John Hartley Williams’s Canada explores a country of the mind, where whatever mania comes to mind becomes its own reality, and writing happens automatically. In Canada, poems arrive out of the ether like the fabled, lantern-jawed Mountie coming to the rescue out of nowhere. Others are on their way back into the ether, transmissions from the brain of an uneasy redman. These are poems which make you feel like the hairs on a pony’s neck. Canada opens in the backwoods of autobiography and narrative, then reports crisply on the alarums of sex and desire. After crossing the frontier, a final coda blows innocence off the map for good and all. Shortlisted for the TS Eliot Prize 1997.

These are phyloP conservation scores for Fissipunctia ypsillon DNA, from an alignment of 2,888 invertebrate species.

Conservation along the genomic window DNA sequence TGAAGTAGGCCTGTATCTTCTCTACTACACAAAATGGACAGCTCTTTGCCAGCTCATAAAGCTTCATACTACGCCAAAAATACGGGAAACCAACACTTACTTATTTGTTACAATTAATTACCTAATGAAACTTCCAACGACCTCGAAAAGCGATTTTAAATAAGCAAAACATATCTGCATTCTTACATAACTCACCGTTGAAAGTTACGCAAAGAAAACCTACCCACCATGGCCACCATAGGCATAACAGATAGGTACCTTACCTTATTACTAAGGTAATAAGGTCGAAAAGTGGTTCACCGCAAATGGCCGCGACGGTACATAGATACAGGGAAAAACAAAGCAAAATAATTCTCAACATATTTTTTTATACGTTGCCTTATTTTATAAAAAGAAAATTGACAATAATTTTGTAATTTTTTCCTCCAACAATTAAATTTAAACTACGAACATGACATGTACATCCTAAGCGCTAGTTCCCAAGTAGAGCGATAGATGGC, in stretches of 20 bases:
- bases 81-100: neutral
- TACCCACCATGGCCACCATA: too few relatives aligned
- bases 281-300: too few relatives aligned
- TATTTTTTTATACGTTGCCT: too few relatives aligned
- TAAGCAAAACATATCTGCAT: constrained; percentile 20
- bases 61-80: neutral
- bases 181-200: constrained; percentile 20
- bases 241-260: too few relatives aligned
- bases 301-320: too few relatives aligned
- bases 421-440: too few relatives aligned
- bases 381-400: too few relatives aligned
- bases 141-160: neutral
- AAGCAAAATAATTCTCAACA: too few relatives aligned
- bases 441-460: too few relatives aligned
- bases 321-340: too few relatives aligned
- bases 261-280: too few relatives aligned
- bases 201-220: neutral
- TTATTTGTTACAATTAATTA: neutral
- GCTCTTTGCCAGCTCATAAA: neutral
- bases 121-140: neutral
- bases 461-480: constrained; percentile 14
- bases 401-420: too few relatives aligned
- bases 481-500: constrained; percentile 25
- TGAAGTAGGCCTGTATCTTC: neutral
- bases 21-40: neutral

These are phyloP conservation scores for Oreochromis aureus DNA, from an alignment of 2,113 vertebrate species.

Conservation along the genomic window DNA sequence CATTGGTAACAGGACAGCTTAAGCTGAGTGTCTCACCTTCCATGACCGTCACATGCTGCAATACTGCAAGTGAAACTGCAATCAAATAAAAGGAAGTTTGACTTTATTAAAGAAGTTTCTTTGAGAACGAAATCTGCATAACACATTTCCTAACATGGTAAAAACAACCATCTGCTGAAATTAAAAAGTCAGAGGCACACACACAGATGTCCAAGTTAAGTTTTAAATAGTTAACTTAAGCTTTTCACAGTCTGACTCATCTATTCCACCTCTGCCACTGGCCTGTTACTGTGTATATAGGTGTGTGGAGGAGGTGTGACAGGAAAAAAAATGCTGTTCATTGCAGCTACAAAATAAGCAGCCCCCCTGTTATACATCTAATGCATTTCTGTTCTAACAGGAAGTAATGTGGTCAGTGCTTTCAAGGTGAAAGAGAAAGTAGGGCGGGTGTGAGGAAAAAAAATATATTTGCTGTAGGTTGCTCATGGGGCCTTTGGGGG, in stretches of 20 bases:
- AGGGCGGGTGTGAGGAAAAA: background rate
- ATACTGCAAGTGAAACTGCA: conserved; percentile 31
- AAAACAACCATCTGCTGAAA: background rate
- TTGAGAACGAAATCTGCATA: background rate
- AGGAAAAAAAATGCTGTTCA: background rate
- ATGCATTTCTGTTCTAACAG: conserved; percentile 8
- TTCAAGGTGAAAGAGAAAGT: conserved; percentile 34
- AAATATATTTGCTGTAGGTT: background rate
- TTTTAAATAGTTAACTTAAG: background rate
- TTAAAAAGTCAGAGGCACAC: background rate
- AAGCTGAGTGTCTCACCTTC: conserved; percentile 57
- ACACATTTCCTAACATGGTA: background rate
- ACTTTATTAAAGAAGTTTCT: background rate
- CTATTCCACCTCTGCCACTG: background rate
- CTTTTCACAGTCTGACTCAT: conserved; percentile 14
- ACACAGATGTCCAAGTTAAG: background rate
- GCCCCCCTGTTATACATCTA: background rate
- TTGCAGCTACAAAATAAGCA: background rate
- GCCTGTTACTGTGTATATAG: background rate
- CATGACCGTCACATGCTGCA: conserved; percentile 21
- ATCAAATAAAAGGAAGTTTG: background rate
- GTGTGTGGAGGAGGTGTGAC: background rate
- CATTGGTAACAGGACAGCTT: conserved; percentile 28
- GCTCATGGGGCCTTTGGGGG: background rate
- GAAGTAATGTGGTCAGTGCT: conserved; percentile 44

The long poem at the centre of John Hartley Williams’ new collection is a dramatic monologue narrated by a laconic, possibly lamed, forest dweller, a lowly crewmember on a barge travelling an unnamed waterway. Some of his remarks are addressed to his talisman, the shrunken head of an African tribesman. The barge carries a sinister cargo and its captain has a preference for sadistic sex. Other poems in the book undertake joumeys – to Northern Cyprus, China medieval France, Florida – but like ‘The Barge’ they’re not exactly travel poems, more poems which travel. Welcome to the unsettling world of John Hartley Williams, whose restless, inexhaustible imagination, originality and maverick humour have enlivened contemporary poetry for years. Paranoid, erotic, disturbed and disturbing, these are bulletins from a dislocated, parallel world that excites, entertains and terrifies – and often feels more real to us than our own.